Beginning farmers and ranchers have declined as a share of all farmers over the last two decades. An ERS report published in March 2013, Beginning Farmers and Ranchers at a Glance, finds that beginning farmers and ranchers have declined as a share of all farmers and that their average age has risen to 49 compared with an average of 60 for established farmers. They tend to operate smaller farms and are more likely to work off the farm than established operators. Beginning farmers often report that their biggest challenge in getting started in farming is to access enough capital and farmland to operate at a profitable size. The economic brief informed a suite of activities in this research area, including a workshop, “Transitions in Agriculture: Implications for Research, Data Development, and Analysis,” that focused attention on issues related to the transfer of the farm to next generation of farmers. Findings from the report and workshop were used in several interagency briefings and directly supported a Departmental initiative to expand opportunities to help beginning farmers and ranchers succeed in agriculture.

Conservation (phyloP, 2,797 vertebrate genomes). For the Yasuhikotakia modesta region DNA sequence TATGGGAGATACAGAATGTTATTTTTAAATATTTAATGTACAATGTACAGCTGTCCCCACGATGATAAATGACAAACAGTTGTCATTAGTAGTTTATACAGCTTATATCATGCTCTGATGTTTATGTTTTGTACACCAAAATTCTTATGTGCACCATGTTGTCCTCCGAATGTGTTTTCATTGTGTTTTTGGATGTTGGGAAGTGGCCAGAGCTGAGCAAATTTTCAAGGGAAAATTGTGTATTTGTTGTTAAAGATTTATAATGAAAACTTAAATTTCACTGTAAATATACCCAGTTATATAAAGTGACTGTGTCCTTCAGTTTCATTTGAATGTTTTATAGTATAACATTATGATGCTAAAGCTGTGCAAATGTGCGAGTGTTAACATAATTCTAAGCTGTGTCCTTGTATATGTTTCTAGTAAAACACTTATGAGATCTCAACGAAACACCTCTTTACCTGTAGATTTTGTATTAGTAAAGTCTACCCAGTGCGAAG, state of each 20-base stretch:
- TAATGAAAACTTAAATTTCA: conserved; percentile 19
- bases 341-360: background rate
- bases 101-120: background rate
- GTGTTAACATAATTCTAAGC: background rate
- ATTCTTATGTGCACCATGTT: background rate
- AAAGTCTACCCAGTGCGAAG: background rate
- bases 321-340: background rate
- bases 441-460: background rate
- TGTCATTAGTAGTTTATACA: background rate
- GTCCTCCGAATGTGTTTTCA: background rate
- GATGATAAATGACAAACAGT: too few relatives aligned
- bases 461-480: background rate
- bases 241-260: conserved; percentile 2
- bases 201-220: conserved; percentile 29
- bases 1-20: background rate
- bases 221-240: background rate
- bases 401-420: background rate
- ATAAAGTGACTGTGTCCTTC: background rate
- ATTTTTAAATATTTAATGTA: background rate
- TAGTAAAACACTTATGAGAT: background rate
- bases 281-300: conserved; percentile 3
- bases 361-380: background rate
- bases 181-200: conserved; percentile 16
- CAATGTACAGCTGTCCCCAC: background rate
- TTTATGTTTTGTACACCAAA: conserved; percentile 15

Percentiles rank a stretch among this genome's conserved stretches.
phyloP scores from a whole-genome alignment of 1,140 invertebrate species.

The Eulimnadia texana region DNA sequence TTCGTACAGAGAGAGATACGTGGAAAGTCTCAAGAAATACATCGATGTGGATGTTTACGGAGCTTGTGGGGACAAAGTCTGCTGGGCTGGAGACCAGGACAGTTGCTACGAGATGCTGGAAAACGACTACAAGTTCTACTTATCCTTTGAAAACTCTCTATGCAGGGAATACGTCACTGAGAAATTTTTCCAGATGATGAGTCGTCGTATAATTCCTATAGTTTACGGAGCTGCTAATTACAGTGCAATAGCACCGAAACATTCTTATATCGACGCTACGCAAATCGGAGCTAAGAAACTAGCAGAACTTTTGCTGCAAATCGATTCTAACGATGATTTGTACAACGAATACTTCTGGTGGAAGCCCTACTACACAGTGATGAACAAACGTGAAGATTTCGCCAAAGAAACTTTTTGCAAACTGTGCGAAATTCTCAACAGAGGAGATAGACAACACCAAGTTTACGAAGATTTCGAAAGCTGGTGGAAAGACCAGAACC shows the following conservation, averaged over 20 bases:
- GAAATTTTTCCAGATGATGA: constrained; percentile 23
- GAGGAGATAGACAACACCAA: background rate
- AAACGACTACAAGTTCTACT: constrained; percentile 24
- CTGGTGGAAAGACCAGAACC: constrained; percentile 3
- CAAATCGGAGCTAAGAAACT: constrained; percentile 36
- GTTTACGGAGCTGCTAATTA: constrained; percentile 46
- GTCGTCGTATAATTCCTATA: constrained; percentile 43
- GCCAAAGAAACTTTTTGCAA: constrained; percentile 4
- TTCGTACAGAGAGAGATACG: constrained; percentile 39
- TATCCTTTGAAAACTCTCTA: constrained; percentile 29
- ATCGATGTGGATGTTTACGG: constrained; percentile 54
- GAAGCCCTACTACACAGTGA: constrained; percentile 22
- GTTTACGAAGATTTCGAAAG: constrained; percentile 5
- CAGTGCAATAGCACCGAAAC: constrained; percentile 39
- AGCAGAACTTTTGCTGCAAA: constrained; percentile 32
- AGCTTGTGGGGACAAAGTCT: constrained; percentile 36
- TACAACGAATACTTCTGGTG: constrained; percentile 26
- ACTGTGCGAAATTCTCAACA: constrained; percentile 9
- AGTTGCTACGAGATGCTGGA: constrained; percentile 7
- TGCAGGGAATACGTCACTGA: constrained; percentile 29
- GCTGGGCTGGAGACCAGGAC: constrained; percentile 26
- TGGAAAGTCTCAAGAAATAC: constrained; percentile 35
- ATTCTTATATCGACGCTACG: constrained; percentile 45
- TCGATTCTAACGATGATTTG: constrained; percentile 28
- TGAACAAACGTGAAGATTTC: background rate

The number of hog farms is falling, and farms are increasingly specialized. The number of hog farms fell by more than 70 percent from 1992 to 2009, while the total hog inventory remained stable. The average hog farm grew from 945 head of hogs sold or removed under contract in 1992 to 8,389 head in 2009. The industry’s organization also evolved toward farms that specialized in a single stage of hog production, usually under contract with integrators. An ERS report assessed the structural change and analyzed the impacts on productivity, prices, and environmental performance. Substantial productivity gains for hog farms since 1992 were attributable to increases in the scale of production and technological innovation. The increased size of operations accounted for almost half of the total increase in hog farm productivity since 1992. Productivity gains in hog production have benefited U.S. consumers in terms of lower pork prices, and enhanced the competitive position of U.S. producers in international markets. However, the era of dramatic productivity growth in hog production from 1992 to 2009 will likely remain unmatched, absent significant technological innovation. The gains from exploiting scale economies are nearly exhausted, and the measurable technological and organizational innovations contributing to productivity growth are now widely diffused. This research was widely cited in the farm industry press and social media.